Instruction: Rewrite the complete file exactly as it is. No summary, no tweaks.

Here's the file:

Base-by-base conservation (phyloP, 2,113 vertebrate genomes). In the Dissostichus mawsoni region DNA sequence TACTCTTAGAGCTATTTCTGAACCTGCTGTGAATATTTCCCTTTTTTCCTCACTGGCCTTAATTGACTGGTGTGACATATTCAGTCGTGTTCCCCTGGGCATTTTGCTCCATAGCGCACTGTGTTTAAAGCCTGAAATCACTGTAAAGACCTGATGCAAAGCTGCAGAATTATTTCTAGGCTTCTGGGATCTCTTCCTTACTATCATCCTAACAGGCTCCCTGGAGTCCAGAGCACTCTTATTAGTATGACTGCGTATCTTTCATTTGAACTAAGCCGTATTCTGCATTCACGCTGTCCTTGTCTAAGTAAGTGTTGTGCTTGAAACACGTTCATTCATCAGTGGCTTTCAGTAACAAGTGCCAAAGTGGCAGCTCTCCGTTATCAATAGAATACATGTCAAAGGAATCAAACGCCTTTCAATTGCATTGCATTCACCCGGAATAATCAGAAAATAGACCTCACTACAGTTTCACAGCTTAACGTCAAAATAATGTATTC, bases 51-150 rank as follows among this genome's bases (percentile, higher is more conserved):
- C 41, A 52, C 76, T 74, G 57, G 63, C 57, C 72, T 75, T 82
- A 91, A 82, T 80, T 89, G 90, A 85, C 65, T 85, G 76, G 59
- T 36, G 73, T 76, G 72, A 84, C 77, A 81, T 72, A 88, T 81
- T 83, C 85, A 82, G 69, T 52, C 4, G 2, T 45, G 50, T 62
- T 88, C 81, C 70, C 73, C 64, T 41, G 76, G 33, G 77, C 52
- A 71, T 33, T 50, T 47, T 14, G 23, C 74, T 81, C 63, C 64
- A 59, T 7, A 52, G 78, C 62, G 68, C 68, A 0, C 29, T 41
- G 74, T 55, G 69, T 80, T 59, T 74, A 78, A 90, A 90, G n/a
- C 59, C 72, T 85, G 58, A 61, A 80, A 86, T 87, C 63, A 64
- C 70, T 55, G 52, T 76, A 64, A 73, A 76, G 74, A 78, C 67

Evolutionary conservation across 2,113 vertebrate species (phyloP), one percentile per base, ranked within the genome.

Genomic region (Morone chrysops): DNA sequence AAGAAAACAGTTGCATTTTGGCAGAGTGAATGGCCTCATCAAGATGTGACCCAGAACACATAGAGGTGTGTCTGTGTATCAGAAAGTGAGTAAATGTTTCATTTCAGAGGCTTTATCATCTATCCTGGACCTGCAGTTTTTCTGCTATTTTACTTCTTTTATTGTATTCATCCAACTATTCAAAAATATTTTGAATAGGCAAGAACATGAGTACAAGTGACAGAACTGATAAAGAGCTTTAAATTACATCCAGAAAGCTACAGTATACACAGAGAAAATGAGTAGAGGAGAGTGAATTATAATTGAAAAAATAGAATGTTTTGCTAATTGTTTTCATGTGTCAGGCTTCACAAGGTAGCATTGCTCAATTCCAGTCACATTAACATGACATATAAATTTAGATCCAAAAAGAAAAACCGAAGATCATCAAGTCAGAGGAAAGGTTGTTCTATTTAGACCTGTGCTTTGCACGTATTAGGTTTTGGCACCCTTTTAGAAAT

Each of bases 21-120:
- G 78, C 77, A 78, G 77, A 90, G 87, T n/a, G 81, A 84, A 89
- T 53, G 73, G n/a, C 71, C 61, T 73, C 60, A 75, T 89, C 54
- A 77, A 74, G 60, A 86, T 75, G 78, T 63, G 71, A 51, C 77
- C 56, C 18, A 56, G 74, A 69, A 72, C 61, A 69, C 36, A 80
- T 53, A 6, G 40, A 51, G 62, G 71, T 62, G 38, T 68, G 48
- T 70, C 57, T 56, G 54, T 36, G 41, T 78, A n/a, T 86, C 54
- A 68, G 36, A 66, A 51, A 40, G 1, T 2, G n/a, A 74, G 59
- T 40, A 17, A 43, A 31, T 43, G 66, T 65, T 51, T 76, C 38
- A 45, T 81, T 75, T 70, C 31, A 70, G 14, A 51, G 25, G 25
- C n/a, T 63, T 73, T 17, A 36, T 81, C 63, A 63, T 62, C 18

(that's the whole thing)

Base-by-base conservation (phyloP, 2,113 vertebrate genomes). In the Dissostichus mawsoni region DNA sequence TACTCTTAGAGCTATTTCTGAACCTGCTGTGAATATTTCCCTTTTTTCCTCACTGGCCTTAATTGACTGGTGTGACATATTCAGTCGTGTTCCCCTGGGCATTTTGCTCCATAGCGCACTGTGTTTAAAGCCTGAAATCACTGTAAAGACCTGATGCAAAGCTGCAGAATTATTTCTAGGCTTCTGGGATCTCTTCCTTACTATCATCCTAACAGGCTCCCTGGAGTCCAGAGCACTCTTATTAGTATGACTGCGTATCTTTCATTTGAACTAAGCCGTATTCTGCATTCACGCTGTCCTTGTCTAAGTAAGTGTTGTGCTTGAAACACGTTCATTCATCAGTGGCTTTCAGTAACAAGTGCCAAAGTGGCAGCTCTCCGTTATCAATAGAATACATGTCAAAGGAATCAAACGCCTTTCAATTGCATTGCATTCACCCGGAATAATCAGAAAATAGACCTCACTACAGTTTCACAGCTTAACGTCAAAATAATGTATTC, bases 51-150 rank as follows among this genome's bases (percentile, higher is more conserved):
- C 41, A 52, C 76, T 74, G 57, G 63, C 57, C 72, T 75, T 82
- A 91, A 82, T 80, T 89, G 90, A 85, C 65, T 85, G 76, G 59
- T 36, G 73, T 76, G 72, A 84, C 77, A 81, T 72, A 88, T 81
- T 83, C 85, A 82, G 69, T 52, C 4, G 2, T 45, G 50, T 62
- T 88, C 81, C 70, C 73, C 64, T 41, G 76, G 33, G 77, C 52
- A 71, T 33, T 50, T 47, T 14, G 23, C 74, T 81, C 63, C 64
- A 59, T 7, A 52, G 78, C 62, G 68, C 68, A 0, C 29, T 41
- G 74, T 55, G 69, T 80, T 59, T 74, A 78, A 90, A 90, G n/a
- C 59, C 72, T 85, G 58, A 61, A 80, A 86, T 87, C 63, A 64
- C 70, T 55, G 52, T 76, A 64, A 73, A 76, G 74, A 78, C 67

Evolutionary conservation across 2,113 vertebrate species (phyloP), one percentile per base, ranked within the genome.

Genomic region (Morone chrysops): DNA sequence AAGAAAACAGTTGCATTTTGGCAGAGTGAATGGCCTCATCAAGATGTGACCCAGAACACATAGAGGTGTGTCTGTGTATCAGAAAGTGAGTAAATGTTTCATTTCAGAGGCTTTATCATCTATCCTGGACCTGCAGTTTTTCTGCTATTTTACTTCTTTTATTGTATTCATCCAACTATTCAAAAATATTTTGAATAGGCAAGAACATGAGTACAAGTGACAGAACTGATAAAGAGCTTTAAATTACATCCAGAAAGCTACAGTATACACAGAGAAAATGAGTAGAGGAGAGTGAATTATAATTGAAAAAATAGAATGTTTTGCTAATTGTTTTCATGTGTCAGGCTTCACAAGGTAGCATTGCTCAATTCCAGTCACATTAACATGACATATAAATTTAGATCCAAAAAGAAAAACCGAAGATCATCAAGTCAGAGGAAAGGTTGTTCTATTTAGACCTGTGCTTTGCACGTATTAGGTTTTGGCACCCTTTTAGAAAT

Each of bases 21-120:
- G 78, C 77, A 78, G 77, A 90, G 87, T n/a, G 81, A 84, A 89
- T 53, G 73, G n/a, C 71, C 61, T 73, C 60, A 75, T 89, C 54
- A 77, A 74, G 60, A 86, T 75, G 78, T 63, G 71, A 51, C 77
- C 56, C 18, A 56, G 74, A 69, A 72, C 61, A 69, C 36, A 80
- T 53, A 6, G 40, A 51, G 62, G 71, T 62, G 38, T 68, G 48
- T 70, C 57, T 56, G 54, T 36, G 41, T 78, A n/a, T 86, C 54
- A 68, G 36, A 66, A 51, A 40, G 1, T 2, G n/a, A 74, G 59
- T 40, A 17, A 43, A 31, T 43, G 66, T 65, T 51, T 76, C 38
- A 45, T 81, T 75, T 70, C 31, A 70, G 14, A 51, G 25, G 25
- C n/a, T 63, T 73, T 17, A 36, T 81, C 63, A 63, T 62, C 18